|"But ye shall receive power, after that
the Holy Ghost is come upon you: and ye shall be witnesses unto me both in
Jerusalem, and in all Judaea, and in Samaria, and unto the uttermost part
of the earth," He pledged. Acts 1:8.
"All power is given unto me in
heaven and in earth. Go ye therefore, and teach all nations, baptizing
them in the name of the Father, and of the Son, and of the Holy Ghost:
teaching them to observe all things whatsoever I have commanded you: and,
lo, I am with you alway, even unto the end of the world." Matthew
Not until a full fifty days after His
death did the disciples begin to see the significance of His promise.
"And when the day of Pentecost was
fully come, they were all with one accord in one place. And suddenly there
came a sound from heaven as of a rushing mighty wind, and it filled all
the house where they were sitting. And there appeared unto them cloven
tongues like as of fire, and it sat upon each of them. And they were all
filled with the Holy Ghost, and began to speak with other tongues, as the
Spirit gave them utterance." Acts 2:1-4.
What happened here was the speaking of
real languages—not unknown sounds. The Bible record is quite clear on
The term "tongues" (Greek glossais)
as used here, refers to both the physical organ used in the art of
speaking as well as to the sound produced by that organ. Also, the word
"other" (Greek heterais) signifies that the speech
produced by the vocal organs of the apostles consisted of sounds different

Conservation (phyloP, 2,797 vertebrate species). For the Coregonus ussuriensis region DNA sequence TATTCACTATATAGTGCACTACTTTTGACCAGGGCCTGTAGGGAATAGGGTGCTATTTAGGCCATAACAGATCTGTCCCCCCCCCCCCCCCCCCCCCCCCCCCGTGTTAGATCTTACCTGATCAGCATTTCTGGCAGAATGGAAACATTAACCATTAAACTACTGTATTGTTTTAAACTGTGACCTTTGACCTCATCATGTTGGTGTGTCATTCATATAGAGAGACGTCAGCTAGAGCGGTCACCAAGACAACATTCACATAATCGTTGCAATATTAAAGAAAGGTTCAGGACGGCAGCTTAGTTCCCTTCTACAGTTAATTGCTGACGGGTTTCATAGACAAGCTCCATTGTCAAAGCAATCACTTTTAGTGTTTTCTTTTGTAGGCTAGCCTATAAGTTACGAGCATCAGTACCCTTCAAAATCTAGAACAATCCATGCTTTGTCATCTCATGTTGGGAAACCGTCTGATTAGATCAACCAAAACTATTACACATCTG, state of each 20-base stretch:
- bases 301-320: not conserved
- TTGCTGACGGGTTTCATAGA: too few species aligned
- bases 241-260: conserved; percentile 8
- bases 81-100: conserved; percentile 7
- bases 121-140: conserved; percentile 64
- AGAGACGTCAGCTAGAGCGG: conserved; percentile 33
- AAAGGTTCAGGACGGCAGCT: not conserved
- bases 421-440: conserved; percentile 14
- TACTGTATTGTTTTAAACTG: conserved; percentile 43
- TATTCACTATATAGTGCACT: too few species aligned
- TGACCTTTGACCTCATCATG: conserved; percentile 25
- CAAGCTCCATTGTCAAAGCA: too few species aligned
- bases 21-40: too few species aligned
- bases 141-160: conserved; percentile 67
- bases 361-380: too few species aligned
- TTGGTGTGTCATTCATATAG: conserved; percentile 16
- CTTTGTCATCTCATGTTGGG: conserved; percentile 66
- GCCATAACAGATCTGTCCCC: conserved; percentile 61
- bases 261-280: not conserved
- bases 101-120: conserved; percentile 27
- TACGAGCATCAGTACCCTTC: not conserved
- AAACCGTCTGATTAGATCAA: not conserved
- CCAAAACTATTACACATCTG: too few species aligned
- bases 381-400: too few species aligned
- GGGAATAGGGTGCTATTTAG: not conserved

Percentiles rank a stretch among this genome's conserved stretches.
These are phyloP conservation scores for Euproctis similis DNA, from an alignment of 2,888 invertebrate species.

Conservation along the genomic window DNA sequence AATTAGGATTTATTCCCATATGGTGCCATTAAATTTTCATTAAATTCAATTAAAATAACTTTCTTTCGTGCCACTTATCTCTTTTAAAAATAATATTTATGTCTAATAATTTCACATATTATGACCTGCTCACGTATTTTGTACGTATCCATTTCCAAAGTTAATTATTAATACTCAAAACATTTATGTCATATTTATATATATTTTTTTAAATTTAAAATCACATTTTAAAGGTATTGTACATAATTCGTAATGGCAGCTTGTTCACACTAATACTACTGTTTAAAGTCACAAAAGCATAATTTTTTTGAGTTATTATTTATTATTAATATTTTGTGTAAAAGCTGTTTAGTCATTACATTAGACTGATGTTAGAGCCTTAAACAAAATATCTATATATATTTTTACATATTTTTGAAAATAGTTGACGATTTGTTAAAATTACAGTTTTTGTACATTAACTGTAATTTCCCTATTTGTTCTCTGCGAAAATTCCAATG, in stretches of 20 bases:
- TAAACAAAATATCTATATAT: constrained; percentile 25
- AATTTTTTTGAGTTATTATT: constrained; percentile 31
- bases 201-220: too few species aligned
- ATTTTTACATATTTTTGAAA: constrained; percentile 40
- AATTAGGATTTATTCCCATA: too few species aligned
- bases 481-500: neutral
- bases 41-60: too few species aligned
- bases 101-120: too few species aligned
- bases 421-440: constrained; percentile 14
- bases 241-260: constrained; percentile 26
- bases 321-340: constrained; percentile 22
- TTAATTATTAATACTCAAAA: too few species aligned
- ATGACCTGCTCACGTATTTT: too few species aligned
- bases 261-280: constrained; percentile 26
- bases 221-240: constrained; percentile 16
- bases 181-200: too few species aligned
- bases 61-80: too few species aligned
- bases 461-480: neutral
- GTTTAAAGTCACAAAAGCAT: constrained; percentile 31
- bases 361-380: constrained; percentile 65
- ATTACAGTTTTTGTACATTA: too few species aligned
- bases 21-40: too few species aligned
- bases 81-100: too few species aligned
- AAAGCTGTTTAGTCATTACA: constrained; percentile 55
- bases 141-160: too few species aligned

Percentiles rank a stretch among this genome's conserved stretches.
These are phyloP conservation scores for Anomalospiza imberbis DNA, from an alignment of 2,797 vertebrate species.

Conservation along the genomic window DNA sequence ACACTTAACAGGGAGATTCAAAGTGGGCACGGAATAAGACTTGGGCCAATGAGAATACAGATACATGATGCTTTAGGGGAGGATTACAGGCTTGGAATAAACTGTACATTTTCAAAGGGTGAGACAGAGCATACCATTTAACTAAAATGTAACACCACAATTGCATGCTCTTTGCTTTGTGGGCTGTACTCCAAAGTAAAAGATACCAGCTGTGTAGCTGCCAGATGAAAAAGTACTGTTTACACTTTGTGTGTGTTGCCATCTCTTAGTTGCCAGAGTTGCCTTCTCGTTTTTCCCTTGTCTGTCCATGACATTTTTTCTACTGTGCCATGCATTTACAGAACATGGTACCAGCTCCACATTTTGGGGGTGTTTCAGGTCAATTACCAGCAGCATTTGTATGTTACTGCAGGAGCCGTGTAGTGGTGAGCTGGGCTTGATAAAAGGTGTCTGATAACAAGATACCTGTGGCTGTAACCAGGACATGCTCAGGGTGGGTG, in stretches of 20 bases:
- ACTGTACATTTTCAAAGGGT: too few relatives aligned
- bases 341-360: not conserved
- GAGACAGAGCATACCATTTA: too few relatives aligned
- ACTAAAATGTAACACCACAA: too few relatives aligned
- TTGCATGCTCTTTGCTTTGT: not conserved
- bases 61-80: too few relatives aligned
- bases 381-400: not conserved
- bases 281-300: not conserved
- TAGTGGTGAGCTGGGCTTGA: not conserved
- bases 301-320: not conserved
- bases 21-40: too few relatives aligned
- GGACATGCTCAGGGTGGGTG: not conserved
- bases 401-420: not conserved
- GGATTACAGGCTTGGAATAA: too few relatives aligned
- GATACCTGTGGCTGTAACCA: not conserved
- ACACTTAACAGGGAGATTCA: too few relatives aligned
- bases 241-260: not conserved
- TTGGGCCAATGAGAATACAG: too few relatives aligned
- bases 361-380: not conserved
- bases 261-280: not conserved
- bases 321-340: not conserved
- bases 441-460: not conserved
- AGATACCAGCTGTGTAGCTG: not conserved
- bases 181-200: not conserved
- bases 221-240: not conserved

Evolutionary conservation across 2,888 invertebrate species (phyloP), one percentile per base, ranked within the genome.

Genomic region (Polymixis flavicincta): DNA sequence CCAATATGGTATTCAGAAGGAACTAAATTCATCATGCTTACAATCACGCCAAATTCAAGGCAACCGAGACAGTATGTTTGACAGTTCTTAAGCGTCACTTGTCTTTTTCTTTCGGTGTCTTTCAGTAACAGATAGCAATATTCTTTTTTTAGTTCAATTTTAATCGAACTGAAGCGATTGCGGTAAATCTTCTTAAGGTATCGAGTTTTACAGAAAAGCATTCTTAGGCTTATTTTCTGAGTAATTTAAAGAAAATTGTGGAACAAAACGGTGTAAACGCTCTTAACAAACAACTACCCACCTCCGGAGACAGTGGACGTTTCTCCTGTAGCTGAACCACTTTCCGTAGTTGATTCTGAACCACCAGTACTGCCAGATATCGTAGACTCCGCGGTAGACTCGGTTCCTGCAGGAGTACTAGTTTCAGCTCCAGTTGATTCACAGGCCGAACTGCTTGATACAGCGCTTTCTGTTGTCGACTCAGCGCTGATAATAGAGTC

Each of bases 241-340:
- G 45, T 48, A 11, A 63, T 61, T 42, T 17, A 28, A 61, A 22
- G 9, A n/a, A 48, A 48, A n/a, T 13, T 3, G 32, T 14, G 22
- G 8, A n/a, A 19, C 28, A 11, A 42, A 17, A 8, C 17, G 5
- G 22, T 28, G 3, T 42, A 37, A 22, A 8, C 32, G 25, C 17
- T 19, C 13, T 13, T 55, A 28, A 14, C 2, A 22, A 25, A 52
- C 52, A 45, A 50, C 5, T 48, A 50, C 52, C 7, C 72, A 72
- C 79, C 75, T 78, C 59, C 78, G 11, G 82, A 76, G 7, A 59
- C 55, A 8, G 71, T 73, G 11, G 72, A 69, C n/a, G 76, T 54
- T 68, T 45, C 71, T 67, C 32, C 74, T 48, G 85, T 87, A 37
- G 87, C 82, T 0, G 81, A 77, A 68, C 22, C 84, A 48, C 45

from those they normally produced. Verse 6 of the same chapter furthermore
identifies these heterais sounds
as distinct languages. The very wording, "ekouon heis hekastos te
idia dialekto lalounton auton (they kept on hearing them speaking
every one in his own language)," is evidence in itself.
This passage in Acts marks the earliest
example of glossolalia as a Christian phenomenon, and the original Greek
supplies the foundation for the viewpoint that these sounds were indeed
real languages. What is more, the remainder of the chapter supports this:
"And there were dwelling at
Jerusalem Jews, devout men, out of every nation under heaven. Now when
this was noised abroad, the multitude came together, and were confounded,
because that every man heard them speak in his own language. And they were
all amazed and marvelled, saying one to another, Behold, are not all these
which speak Galilaeans? And how hear we every man in our own tongue,
wherein we were born? Parthians, and Medes, and Elamites, and the dwellers
in Mesopotamia, and in Judaea, and Cappadocia, in Pontus, and Asia,
Phrygia, and Pamphylia, in Egypt, and in the parts of Libya about Cyrene,
and strangers of Rome, Jews and proselytes, Cretes and Arabians, we do
hear them speak in our tongues the wonderful works of God. And they were
all amazed, and were in doubt, saying one to another, What meaneth
this?" Acts 2:5-12.
This very question indicates that they
had no conception of the basic philosophy of Christianity, of its power,
or of the relationship of this unusual manifestation to the mission Christ
had entrusted to His disciples. Acts 2:5 brings their question into true
According to law, every devout male Jew
living within a 20-mile radius of Jerusalem was bound to attend the three
great yearly Jewish festivals; Passover, Pentecost, and the Feast of
Tabernacles. The word Pentecost indicates that it fell on the fiftieth day
after Passover. Since that holiday had already been celebrated in April of
that year, Pentecost fell at the beginning of June, one of the nicest
months in Palestine.
Whereas only the male Jews living within
the required distance normally attended the Passover feast, Pentecost, on
the other hand, attracted many more celebrants because of the better
traveling conditions which prevailed at that time of year. There were